Sobig having measurable effect on Internet

While most Internet service providers (ISPs) have been successful in blocking e-mail messages containing the Sobig.F virus, traffic generated by infected machines continues to bombard e-mail servers worldwide and is having a measurable effect on key elements of the Internet infrastructure, experts said.

Sobig.F appeared on Tuesday and spread rapidly across the world through infected e-mail message attachments and unprotected shared folders on computer networks, according to warnings posted by leading antivirus companies.

The worm arrives in e-mail messages with nondescript subjects such as "Re: Thank you!" "Your details" and "Re: wicked screensaver." The worm code is stored in attached executable files with names such as "your_document.pif," "details.pif" and "movie0045.pif," according to F-Secure.

Thanks to a super-efficient SMTP (Simple Mail Transfer Protocol) engine built into the worm, Sobig can send out its own e-mail messages, skimming addresses from files on the computers it infects and targeting them with virus-tinged messages.

That has resulted in a massive increase in e-mail traffic to leading ISPs like America Online Inc. (AOL).

The Dulles, Virginia, company scanned about 38 million e-mail messages Thursday, four times the normal volume for August, according to spokesman Nicholas Graham.

Of those 38 million e-mail messages, almost 22 million were infected with the Sobig.F virus, Graham said.

"This is the fastest spreading e-mail virus we've ever seen impacting the Internet," he said.

But AOL has been able to limit the effect of that surge on its users, Graham said.

The company updated its virus definitions Tuesday morning to block Sobig-infected attachments and is blocking about 75 percent of the collateral e-mail traffic generated by Sobig, as e-mail gateways return automated messages to e-mail addresses that appeared in the "From" line of Sobig.F messages.

AOL has not seen a slowdown in the performance of its e-mail servers or on its network service, Graham said.

While Sobig and other recent worms like Blaster haven't caused massive disruptions, they have produced a measurable degradation in the Internet's performance, according to Andy Ogielski, president and chief scientist at Renesys Corp. of Hanover, New Hampshire, which monitors the Internet's routing infrastructure.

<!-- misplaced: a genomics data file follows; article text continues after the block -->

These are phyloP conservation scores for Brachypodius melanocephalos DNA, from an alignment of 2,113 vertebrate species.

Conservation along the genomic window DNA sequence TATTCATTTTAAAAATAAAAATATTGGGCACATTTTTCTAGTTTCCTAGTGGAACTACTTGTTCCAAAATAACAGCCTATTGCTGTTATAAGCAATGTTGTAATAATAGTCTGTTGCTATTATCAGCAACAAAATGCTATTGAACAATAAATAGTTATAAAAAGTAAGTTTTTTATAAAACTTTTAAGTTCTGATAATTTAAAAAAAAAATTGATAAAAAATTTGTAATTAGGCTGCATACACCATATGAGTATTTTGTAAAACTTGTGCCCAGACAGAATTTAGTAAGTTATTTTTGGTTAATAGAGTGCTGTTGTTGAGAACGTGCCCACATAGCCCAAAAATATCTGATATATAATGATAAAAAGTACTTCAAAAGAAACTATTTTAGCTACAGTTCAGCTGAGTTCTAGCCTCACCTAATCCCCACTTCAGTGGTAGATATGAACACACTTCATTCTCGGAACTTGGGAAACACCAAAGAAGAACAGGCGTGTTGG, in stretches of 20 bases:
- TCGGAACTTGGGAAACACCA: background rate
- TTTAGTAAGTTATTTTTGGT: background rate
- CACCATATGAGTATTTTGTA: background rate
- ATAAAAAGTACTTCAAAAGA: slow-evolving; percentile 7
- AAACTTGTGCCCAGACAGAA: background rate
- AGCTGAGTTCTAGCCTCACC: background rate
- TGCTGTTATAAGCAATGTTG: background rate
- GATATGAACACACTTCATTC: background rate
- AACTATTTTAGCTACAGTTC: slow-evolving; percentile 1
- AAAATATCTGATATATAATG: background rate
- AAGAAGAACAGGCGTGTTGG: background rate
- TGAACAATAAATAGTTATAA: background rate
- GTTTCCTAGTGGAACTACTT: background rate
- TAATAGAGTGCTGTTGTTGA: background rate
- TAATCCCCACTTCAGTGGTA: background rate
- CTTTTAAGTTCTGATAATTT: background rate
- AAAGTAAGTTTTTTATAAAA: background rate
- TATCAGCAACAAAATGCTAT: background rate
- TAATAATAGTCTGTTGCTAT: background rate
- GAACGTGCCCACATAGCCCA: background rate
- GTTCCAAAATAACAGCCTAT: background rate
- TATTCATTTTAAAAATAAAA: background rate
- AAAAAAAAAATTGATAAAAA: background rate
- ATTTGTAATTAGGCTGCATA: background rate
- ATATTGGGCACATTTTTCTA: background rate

Since the emergence of Blaster on August 11, Renesys has seen a raised level of routing failures, particularly on smaller "edge networks," far away from the high-capacity Internet backbones, Ogielski said.

While the network failures are not comparable to the disruptions caused by recent events like the Northeast blackout on August 14 or the SQL Slammer worm in January, they are noticeable, he said.

"It's like a slow boiling over," Ogielski said.

At VeriSign Inc., which maintains two of the Internet's critical DNS root servers, Sobig's impact has been easier to measure.

The virus is programmed to send mail exchange (or "MX") record requests for domains targeted by Sobig e-mail directly to the "A" root server that VeriSign maintains, rather than to a local DNS server close to the infected machine, VeriSign said.

VeriSign has saw a 20-fold increase in MX record requests sent to the A server on August 19, shortly after Sobig.F surfaced, according to John Ferguson, director of marketing for the security services division at VeriSign.

That traffic surge has remained more or less constant since Tuesday and was still at 75 percent of the peak traffic level measured on Friday, Ferguson said.

That translates into "tens of thousands" of MX record requests per second, he said.

"We think (Sobig.F) is having a global impact just judging from the excess volumes of messages that are being sent and the unique way that they interact with the root server we manage," Ferguson said.

The increase in traffic is within the bounds of what the A server is capable of handling and hasn't produced any noticeable affect on the performance of the DNS system, he said.

Nor has the attack spilled over to affect other DNS root servers, such as the "J" root server, which is also maintained by the Mountain View, California company.

Still, by analyzing the Sobig.F traffic it has received, VeriSign estimates that "thousands" of networks are infected with the virus.

"A lot of users and networks out there are struggling to contain it," Ferguson said.

Despite the steady level of Sobig traffic over the past week, VeriSign expects the virus to begin trailing off in advance of its scheduled expiration date on September 10, as corporations get infected systems patched and back under control.

"How drastically declines and how long it takes to get there -- we'll have to wait and see," Ferguson said.

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Paul Roberts

IDG News Service
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